These bicycles weren’t initially vastly different to those of the Draisine or hobby-horse of 1817. They had a wooden frame, handlebars, a wooden saddle and tires, and a front fork. The addition of the pedals allowed the user to propel the contraption forward without having to place their feet on the ground, making it easier and more comfortable to use.

Because these bicycles now had their users sitting firmly on them at all times, they became known as boneshakers. This name was given to them because they would make the rider’s bones rattle and shake when they used them due to the contraptions having no suspension and steel-rimmed tires. The state of the roads and the general poor road surface at the time meant that using these devices was not always a pleasant experience.

However, these bicycles had their pedals put in the front of the bicycle, but the front wheel. This resulted in the contraptions being difficult to steer properly. As a result, there were numerous safety and stability issues surrounding these designs.

Adding Stability to Bicycles

Adding Stability Penny-farthings

Early bicycles were not very stable, and not very safe to use. Adding stability to these contraptions was one of the most important things for inventors to focus on, and over the years, addition after addition was added to the inventions. This gradually transformed bicycles into devices that became safer for everyone to use, and also be around.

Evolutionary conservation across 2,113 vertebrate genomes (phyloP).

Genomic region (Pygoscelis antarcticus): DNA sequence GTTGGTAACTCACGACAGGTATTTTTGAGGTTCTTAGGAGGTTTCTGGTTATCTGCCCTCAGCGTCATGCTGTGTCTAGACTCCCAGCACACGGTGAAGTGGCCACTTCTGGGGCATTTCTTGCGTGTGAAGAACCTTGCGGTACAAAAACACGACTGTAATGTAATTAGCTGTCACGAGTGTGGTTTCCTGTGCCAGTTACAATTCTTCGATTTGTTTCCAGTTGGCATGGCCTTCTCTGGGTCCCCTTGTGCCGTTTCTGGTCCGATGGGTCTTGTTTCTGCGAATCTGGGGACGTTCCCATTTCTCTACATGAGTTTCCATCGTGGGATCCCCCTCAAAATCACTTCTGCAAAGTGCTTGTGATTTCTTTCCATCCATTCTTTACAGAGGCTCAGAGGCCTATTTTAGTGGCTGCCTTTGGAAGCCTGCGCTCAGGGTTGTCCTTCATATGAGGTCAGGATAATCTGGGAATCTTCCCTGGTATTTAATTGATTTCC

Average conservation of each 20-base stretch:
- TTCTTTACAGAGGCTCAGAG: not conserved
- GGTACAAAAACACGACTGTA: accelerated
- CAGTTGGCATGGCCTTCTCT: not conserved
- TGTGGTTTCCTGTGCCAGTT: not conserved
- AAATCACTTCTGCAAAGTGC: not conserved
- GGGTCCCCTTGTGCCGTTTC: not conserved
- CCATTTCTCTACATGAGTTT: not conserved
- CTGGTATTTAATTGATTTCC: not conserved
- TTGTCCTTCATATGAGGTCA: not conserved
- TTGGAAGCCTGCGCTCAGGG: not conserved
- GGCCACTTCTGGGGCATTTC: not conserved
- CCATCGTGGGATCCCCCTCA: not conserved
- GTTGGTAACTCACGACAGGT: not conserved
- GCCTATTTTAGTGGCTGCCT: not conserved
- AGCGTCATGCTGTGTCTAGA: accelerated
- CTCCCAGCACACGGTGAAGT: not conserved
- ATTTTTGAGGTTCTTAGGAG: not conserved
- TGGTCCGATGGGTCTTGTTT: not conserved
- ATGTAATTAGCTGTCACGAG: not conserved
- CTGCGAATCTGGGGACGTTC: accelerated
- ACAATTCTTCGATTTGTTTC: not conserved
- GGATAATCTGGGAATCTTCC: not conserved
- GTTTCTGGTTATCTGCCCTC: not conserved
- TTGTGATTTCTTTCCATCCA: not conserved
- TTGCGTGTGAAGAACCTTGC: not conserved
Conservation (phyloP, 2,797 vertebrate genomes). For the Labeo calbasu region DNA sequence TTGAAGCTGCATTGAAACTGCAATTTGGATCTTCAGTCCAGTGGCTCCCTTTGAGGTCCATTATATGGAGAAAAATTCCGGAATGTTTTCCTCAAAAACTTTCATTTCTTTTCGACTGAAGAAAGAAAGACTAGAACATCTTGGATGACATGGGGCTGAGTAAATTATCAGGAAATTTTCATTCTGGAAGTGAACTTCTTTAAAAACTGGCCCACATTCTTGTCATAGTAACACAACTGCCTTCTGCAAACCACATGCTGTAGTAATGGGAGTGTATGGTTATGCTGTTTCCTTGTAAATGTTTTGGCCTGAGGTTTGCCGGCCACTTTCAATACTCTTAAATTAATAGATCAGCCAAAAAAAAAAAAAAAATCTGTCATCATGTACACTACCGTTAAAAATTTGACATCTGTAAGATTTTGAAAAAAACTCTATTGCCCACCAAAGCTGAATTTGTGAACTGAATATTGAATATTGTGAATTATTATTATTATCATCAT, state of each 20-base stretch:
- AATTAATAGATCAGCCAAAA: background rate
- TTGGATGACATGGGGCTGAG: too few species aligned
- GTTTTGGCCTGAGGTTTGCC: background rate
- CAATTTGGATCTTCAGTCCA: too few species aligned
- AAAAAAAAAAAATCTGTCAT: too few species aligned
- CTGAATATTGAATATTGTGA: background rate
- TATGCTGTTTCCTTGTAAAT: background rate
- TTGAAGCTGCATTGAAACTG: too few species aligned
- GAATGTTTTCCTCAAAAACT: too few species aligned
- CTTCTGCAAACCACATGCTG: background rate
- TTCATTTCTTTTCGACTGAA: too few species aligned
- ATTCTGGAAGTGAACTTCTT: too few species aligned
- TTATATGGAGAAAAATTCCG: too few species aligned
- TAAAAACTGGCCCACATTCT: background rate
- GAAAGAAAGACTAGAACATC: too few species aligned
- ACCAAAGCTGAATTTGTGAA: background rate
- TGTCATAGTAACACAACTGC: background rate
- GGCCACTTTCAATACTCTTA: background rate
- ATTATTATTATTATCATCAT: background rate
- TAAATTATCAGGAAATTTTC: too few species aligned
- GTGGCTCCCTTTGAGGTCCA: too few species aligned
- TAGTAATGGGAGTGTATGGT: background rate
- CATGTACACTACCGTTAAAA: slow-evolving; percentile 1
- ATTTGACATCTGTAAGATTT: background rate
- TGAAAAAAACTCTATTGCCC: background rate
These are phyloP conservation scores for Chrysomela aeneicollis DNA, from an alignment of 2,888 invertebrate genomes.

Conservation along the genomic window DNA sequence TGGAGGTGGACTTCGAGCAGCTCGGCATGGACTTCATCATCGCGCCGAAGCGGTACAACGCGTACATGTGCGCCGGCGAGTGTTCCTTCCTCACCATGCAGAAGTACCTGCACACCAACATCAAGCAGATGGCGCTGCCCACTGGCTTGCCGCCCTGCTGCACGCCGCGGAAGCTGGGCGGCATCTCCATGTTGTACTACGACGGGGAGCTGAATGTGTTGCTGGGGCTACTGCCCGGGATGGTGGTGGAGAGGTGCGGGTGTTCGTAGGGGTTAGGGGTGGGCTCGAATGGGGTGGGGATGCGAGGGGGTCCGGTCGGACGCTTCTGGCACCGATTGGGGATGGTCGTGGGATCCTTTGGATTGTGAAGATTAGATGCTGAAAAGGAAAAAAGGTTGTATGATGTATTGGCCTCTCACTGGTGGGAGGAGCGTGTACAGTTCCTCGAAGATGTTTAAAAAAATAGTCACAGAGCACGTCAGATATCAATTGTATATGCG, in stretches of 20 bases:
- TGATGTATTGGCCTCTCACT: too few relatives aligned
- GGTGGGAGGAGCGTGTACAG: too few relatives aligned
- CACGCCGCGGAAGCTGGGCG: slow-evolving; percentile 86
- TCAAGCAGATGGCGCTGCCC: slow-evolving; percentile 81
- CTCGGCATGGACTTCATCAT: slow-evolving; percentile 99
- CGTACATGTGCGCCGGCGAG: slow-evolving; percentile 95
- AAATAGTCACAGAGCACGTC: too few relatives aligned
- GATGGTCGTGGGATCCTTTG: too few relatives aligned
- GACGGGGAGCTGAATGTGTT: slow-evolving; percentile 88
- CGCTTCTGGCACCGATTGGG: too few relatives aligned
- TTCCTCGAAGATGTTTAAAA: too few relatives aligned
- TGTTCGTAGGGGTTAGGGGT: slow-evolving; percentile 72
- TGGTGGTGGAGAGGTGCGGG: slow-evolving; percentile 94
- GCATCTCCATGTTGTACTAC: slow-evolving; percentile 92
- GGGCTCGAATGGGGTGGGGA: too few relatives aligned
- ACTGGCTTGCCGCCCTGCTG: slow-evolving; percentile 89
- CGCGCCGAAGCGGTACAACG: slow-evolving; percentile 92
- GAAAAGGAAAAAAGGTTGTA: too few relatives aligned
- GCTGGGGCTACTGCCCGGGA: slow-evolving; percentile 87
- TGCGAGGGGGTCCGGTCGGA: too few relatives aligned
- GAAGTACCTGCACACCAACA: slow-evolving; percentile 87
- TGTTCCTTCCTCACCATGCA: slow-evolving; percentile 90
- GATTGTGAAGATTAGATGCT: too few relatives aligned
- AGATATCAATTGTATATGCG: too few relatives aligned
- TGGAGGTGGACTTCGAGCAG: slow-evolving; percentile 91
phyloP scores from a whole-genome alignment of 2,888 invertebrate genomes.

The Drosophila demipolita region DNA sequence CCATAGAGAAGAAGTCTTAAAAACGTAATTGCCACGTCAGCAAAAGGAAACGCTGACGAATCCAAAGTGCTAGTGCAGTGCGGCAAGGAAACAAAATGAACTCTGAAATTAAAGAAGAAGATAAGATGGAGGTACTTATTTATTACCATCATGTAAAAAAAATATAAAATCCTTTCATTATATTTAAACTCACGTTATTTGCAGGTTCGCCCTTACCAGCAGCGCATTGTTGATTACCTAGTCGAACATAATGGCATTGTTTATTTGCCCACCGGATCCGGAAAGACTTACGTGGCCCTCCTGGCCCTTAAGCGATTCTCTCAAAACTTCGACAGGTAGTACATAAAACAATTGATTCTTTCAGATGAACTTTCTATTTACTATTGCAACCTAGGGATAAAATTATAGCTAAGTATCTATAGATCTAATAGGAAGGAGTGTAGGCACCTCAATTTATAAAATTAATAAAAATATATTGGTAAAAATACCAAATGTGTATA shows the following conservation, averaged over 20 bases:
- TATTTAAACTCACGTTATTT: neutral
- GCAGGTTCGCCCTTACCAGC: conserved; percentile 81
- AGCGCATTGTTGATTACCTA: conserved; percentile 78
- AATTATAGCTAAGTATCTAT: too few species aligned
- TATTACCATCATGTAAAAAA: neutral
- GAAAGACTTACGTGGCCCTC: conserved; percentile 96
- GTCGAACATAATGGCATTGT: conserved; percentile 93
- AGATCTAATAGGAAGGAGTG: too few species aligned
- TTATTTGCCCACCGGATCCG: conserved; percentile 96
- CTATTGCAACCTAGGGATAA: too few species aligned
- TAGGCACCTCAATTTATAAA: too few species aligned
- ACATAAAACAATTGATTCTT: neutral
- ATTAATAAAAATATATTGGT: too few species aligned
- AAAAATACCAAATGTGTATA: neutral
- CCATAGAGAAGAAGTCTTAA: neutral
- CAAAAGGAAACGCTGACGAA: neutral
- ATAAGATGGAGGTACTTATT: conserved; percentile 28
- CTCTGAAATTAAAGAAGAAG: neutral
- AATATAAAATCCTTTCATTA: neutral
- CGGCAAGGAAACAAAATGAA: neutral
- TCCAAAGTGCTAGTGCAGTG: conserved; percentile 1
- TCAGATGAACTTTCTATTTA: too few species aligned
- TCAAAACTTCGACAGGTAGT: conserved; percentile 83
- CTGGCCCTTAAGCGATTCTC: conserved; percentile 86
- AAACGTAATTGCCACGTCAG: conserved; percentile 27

Three Wheeled Bicycles

The 1850s led to the first three wheeled bicycles being created. This added fantastic stability to the contraption. These stuck around for some time, and typically had back wheels that measured 32 inches, and a 14-inch front wheel with pedals below a wooden seat.

These tricycles became very popular, and were a favorite among many, as they were easy to use and far safer than previous designs. However, they were expensive, and typically reserved for the wealthier classes. Three wheeled bicycles were particularly popular during the 1870s and 1880s.

Oversized Front Wheels on Newer Models

Newer models during this time were quickly created to have larger front wheels. This was done to help people reach better speeds, while reducing the time and energy needed to actually pedal the device.

While this was technically a smart engineering design since it reduces the work required, it came with its own set of problems. A large wheel and the increased speed meant that riders had less time to react to the environment, an especially problematic issue considering they did not yet have brakes.

Another major issue with these bicycles with larger wheels was the issue of ease of use. Getting on and off was challenging enough, and it was easy to injure yourself.